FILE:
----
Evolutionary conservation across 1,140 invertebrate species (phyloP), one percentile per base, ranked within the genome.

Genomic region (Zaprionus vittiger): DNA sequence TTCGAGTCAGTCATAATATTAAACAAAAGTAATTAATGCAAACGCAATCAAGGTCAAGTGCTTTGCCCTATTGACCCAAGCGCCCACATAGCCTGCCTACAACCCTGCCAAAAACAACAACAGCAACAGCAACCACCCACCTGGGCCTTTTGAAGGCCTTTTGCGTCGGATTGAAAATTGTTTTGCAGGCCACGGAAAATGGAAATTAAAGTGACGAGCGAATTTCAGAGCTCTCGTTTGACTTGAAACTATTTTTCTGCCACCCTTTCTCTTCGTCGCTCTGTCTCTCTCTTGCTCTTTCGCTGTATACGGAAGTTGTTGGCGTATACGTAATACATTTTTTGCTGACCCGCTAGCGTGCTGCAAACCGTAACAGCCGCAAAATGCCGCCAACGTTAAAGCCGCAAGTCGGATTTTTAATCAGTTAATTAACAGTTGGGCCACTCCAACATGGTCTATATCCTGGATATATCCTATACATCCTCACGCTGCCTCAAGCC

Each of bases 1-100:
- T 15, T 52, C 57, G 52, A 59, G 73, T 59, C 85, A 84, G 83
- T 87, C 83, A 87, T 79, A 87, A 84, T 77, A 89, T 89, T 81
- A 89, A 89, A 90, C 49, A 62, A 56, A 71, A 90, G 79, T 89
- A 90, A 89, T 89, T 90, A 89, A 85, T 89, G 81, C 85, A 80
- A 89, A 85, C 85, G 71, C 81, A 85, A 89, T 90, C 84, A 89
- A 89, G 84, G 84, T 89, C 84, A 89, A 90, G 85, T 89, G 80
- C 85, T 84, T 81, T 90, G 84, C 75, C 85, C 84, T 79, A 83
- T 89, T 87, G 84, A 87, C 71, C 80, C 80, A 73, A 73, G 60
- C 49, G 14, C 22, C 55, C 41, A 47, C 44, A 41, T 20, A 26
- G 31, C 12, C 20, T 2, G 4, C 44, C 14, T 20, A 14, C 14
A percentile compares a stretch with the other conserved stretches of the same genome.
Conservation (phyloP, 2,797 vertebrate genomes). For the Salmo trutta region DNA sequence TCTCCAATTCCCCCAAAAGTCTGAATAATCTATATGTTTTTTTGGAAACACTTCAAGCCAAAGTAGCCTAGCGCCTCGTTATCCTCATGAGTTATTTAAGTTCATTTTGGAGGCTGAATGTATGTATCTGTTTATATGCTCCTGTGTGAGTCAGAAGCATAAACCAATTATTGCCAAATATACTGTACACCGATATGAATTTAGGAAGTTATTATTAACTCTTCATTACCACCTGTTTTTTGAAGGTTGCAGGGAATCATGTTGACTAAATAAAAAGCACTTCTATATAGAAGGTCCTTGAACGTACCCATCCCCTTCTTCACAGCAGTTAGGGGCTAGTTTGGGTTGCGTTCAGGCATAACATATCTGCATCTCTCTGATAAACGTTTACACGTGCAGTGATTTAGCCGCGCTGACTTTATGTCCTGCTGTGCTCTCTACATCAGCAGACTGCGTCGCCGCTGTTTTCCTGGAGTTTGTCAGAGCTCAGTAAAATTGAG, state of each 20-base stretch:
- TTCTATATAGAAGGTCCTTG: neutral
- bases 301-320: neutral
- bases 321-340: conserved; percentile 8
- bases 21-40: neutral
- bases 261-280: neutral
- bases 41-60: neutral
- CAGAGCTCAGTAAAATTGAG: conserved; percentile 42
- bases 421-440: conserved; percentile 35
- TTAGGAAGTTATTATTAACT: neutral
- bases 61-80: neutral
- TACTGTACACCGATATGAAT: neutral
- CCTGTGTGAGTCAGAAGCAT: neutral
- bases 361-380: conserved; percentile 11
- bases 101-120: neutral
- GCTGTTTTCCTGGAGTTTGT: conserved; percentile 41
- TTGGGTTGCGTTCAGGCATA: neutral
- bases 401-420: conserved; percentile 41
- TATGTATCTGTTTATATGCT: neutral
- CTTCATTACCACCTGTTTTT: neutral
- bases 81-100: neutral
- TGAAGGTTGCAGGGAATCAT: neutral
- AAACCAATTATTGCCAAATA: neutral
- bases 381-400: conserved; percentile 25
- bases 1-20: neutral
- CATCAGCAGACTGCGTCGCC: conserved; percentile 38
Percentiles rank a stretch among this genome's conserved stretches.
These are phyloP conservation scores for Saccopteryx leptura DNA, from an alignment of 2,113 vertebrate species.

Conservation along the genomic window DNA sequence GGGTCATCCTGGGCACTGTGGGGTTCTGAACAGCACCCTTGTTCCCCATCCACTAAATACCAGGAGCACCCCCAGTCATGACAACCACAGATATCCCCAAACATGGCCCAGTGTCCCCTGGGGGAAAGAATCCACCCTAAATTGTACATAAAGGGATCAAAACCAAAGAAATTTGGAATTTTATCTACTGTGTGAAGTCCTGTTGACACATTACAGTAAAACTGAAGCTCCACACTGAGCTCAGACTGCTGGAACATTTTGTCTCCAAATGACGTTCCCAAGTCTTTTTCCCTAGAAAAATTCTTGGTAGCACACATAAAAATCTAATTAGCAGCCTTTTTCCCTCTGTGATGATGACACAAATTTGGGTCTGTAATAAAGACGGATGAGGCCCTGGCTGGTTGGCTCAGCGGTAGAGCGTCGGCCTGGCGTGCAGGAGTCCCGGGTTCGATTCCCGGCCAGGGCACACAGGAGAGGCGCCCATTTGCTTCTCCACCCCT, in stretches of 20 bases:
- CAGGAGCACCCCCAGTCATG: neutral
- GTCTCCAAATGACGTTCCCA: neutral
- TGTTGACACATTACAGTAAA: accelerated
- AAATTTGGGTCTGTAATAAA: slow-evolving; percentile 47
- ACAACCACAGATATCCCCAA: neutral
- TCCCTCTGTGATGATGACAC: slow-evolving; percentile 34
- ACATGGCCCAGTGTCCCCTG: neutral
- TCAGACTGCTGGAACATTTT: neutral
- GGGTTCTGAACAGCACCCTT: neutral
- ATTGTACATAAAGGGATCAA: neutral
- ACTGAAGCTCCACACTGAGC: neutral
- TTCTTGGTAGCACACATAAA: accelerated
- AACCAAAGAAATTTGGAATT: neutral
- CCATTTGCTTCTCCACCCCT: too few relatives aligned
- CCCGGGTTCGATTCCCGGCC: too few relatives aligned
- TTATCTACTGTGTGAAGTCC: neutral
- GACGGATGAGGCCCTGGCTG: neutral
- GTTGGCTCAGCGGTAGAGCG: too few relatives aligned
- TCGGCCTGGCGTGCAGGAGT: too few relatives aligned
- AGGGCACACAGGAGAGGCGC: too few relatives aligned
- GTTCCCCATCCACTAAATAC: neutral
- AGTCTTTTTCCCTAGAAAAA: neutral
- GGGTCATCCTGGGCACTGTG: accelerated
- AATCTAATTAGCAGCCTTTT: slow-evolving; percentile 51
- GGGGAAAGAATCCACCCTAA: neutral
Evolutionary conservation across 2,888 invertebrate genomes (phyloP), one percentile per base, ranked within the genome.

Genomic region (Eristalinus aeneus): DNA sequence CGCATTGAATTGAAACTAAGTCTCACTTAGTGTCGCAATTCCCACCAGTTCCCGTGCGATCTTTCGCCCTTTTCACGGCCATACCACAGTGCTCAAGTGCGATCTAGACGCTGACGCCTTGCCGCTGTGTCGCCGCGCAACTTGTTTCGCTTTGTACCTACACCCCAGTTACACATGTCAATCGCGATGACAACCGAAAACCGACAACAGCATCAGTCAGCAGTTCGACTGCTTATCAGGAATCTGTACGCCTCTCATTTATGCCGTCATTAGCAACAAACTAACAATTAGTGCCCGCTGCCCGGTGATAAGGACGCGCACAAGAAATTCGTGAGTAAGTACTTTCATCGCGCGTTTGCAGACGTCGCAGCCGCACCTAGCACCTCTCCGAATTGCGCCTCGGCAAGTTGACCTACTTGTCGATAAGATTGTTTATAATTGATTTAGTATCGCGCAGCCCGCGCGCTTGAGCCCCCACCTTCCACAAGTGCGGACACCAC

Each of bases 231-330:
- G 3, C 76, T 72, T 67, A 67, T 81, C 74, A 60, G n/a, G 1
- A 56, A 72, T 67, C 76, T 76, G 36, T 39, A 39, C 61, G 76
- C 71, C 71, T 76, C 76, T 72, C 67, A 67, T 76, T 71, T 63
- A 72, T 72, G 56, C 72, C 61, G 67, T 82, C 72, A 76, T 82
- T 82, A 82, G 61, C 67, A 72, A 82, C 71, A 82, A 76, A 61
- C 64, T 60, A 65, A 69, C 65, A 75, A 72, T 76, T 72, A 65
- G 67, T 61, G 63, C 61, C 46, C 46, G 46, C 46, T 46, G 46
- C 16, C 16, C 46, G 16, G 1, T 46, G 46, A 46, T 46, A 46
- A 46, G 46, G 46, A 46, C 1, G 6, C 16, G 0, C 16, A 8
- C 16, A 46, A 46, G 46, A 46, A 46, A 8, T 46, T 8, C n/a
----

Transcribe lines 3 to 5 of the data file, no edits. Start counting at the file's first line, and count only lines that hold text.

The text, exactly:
Each of bases 1-100:
- T 15, T 52, C 57, G 52, A 59, G 73, T 59, C 85, A 84, G 83
- T 87, C 83, A 87, T 79, A 87, A 84, T 77, A 89, T 89, T 81